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Stop ‘doing something,’ please

Live from Saipan By Zaldy Dandan

Saipan — I worry whenever a politician and/or elected official says s/he is worried about the people. What usually comes next from that politician/elected official are legislative proposals that are popular, hence, usually moronic. The lower-this-increase-that-ban-this-restrict-that variety never goes out of style. Never works either.

And thanks (?) to the constantly updated, 24-hour feedback loop that is the social media/online commentaries, the most idiotic if not lunatic suggestions and/opinions are a virtual deluge that drowns out the few, the very few, drip drops of sensible, insightful comments.

A recent Northern Marianas media survey confirmed what many of us know already. Most people get their news online — where everyone is a reporter, photographer, videographer and socio-economic-political analyst slash philosopher.

Which is probably why, nowadays, many politicians and elected officials sound unintelligent — including and especially those who are actually intelligent. Today, most of the time, they sound like hand puppets, but less entertaining.

You know they know better, but they can’t say so. Instead, they have to sound as concerned and upset as the loudest of their mindless and often unhinged constituents.

Most voters are babies — babies who vote and post anonymous online comments. And they believe that politicians/elected officials are sugar daddies/mommies. Voter says buy me this, buy me that, do this, do that. Sugar daddy/mommy says “yes dear, of course dear.”

Most voters don’t want intelligent officials, whatever that means. They want rainbows and ponies. Low prices. High wages. Low taxes. Freebies. Handouts. Subsidies. Job security regardless of one’s competence or lack of it.

All the conveniences that s/he needs — paid for by someone else.

In early July here in the Northern Marianas, the biggest issue was the “high” fuel rate charged by the government utilities corporation, CUC. The rate is called the Fuel Adjustment Charge or FAC which is usually pronounced like a word with an exclamation point at the end.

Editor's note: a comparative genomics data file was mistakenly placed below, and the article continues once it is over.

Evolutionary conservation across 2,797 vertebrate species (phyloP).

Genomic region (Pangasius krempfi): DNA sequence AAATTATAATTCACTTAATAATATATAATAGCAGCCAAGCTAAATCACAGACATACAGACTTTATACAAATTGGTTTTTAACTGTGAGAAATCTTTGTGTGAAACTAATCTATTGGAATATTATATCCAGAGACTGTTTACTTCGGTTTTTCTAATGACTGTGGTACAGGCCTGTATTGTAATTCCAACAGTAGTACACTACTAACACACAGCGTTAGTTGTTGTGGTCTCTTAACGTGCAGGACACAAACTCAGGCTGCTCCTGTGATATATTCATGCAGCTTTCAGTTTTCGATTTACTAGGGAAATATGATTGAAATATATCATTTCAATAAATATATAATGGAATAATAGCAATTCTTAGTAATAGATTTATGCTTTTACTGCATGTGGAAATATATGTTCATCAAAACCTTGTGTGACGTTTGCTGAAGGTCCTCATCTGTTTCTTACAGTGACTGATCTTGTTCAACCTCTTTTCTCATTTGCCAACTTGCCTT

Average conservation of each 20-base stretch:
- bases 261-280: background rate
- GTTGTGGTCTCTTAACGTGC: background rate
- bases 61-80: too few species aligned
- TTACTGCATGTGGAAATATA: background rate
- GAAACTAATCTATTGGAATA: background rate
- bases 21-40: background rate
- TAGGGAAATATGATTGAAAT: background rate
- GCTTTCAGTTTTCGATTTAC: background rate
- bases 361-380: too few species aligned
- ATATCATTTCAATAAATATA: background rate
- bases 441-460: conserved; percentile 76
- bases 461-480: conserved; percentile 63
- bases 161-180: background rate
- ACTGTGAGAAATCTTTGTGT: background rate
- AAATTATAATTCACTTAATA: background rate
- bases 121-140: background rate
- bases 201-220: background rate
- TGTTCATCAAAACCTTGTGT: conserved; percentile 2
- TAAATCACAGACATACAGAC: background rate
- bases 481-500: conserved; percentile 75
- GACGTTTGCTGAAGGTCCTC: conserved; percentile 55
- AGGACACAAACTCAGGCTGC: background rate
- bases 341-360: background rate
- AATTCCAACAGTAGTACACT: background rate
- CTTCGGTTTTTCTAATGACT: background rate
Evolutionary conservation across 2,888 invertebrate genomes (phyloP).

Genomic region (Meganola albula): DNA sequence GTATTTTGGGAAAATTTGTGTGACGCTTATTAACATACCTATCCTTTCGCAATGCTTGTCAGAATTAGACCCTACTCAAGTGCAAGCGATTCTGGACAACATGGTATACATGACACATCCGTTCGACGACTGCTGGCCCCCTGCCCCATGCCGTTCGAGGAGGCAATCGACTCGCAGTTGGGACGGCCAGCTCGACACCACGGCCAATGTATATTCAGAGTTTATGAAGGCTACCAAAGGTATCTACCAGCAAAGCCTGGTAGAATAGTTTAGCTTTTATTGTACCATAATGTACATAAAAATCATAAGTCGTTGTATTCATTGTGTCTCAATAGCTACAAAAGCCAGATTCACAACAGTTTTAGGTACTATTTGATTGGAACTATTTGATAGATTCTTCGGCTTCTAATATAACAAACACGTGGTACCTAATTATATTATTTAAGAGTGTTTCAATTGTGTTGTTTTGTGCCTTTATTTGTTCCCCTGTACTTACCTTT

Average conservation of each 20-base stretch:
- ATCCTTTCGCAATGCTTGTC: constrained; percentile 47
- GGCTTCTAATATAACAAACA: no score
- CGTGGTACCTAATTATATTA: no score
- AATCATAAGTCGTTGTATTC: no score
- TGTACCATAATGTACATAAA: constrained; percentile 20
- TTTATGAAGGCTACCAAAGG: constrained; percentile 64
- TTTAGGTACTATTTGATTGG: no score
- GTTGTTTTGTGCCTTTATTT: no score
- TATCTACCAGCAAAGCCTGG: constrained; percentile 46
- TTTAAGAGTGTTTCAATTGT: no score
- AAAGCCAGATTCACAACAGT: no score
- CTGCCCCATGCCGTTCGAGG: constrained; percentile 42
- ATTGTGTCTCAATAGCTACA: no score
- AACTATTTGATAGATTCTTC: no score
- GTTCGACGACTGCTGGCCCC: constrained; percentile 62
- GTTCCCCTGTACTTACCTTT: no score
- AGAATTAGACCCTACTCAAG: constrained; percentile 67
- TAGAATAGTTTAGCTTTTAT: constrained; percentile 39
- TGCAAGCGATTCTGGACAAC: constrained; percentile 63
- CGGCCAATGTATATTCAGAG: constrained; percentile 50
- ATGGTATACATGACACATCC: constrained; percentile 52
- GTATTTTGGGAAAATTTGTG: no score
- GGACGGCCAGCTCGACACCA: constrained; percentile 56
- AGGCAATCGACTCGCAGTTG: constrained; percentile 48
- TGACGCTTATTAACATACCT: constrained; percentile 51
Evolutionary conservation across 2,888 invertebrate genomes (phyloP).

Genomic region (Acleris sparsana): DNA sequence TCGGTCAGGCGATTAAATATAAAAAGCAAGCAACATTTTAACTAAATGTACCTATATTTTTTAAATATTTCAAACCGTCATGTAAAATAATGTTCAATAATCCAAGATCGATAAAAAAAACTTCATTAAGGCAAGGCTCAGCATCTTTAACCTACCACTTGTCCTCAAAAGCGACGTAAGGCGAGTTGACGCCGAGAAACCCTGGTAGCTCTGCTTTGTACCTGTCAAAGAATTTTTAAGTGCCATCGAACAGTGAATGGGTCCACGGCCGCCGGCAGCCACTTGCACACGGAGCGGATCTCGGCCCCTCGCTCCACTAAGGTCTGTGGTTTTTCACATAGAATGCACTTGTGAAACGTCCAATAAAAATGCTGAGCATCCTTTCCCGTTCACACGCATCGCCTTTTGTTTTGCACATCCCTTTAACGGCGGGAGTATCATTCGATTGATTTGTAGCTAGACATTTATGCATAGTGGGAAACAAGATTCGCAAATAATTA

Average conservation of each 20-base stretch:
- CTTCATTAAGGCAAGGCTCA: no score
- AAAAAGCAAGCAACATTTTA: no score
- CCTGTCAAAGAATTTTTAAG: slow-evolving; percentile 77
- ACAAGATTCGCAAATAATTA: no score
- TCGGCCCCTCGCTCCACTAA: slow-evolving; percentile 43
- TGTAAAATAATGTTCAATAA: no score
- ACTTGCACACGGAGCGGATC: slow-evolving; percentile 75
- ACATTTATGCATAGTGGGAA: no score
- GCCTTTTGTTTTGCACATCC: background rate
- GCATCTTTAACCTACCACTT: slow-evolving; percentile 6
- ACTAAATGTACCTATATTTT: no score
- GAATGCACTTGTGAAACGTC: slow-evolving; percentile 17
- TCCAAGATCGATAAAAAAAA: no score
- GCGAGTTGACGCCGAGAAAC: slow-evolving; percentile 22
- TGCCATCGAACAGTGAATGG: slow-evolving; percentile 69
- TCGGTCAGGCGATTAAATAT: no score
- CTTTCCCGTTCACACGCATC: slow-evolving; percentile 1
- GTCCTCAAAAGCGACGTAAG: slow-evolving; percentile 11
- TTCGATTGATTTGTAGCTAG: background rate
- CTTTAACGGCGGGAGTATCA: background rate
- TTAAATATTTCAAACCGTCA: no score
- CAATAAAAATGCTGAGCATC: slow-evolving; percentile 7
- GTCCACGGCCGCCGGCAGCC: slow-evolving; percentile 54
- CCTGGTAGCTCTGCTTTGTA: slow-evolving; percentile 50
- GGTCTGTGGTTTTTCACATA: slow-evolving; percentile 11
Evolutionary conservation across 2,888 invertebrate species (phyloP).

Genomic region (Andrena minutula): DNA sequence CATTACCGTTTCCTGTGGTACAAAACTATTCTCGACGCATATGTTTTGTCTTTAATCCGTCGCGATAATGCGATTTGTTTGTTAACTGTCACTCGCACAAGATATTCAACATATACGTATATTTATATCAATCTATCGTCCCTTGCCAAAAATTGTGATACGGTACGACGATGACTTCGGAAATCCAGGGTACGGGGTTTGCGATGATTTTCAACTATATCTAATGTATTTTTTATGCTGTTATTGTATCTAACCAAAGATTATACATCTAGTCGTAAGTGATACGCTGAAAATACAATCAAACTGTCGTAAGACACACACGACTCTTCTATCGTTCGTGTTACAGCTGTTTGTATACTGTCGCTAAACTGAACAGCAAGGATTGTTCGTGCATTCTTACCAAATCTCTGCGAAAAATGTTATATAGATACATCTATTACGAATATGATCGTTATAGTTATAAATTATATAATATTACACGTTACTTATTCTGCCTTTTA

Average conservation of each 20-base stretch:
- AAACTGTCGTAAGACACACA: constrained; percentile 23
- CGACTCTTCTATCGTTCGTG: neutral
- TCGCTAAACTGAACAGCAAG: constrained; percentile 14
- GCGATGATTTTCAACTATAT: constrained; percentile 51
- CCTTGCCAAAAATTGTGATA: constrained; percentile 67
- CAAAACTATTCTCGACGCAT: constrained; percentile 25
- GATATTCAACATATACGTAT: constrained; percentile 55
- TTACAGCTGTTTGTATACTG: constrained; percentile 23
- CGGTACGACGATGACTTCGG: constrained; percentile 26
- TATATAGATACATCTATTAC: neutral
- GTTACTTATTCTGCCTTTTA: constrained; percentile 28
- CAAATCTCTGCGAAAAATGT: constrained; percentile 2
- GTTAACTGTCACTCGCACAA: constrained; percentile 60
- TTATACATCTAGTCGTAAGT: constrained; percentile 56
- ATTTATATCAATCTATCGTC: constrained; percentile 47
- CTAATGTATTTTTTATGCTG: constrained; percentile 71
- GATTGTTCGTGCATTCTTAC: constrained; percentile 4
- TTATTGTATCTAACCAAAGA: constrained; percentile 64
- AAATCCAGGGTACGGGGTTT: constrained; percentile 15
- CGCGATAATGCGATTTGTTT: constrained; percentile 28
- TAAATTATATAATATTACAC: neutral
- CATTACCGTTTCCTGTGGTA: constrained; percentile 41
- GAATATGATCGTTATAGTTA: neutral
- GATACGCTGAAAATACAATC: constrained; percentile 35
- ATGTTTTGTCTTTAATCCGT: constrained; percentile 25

Global fuel prices had been rising because of several factors beyond anyone’s control in the Marianas. Based on its policy, in effect for so many years now, CUC had to raise the FAC so it could continue to afford to buy the now more expensive fuel for its power plants.

Of course, no one remembers that the FAC went down when global oil prices were plummeting. That’s how the FAC works. It goes up and down depending on the global oil prices. Its main purpose is to provide CUC with fuel money.

Many years ago, there were rolling blackouts on Saipan because CUC couldn’t afford to buy fuel for its power plants. The FAC was the solution to that problem.

In late June and early July, fuel prices were up significantly, as all motorists knew, and CUC also had to pay more for fuel and so it announced a significant increase in the FAC.

The result was a collective uproar that sounded like so many crying babies.

The usual verbal brickbats were hurled at CUC and, depending on one’s politics, at this or that government official. “Inconsiderate.” “Uncaring.” “Greedy.” Some are unprintable.

It’s an election year and so politicians have to “do something.” “Talking” is still “doing,” right?

And so, a lawmaker “urged” CUC to stop collecting the FAC, but she didn’t say how CUC could pay for fuel. Other lawmakers conducted not just one but two public meetings to “find a solution.”

Actually, everyone knows what the solution is if the problem is to shield the public (that is, voters) from the vagaries of the global oil market: the government subsidizes the FAC. We are talking about millions of dollars — and a government that is also (surprise!) CUC’s biggest delinquent customer. The very same government facing possible financial ruin once the federal American Rescue Plan Act or ARPA funds have all been spent. Why? Because the local tourism-based economy remains in tatters.

To its credit, the executive branch remains focused on efforts to revive tourism and the economy in general. As for the CNMI Legislature — well, not so long ago, lawmakers voted to give themselves a pay raise, but ended up taking a pay cut. You can’t make this stuff up.

Perhaps lawmakers should just hold more meetings and oversight hearings to get to the bottom of the latest outrage trending online.

Zaldy Dandan is editor of the NMI’s oldest newspaper, Marianas Variety. His fourth book, “If He Isn’t Insane Then He Should Be: Stories & Poems from Saipan,” is available on

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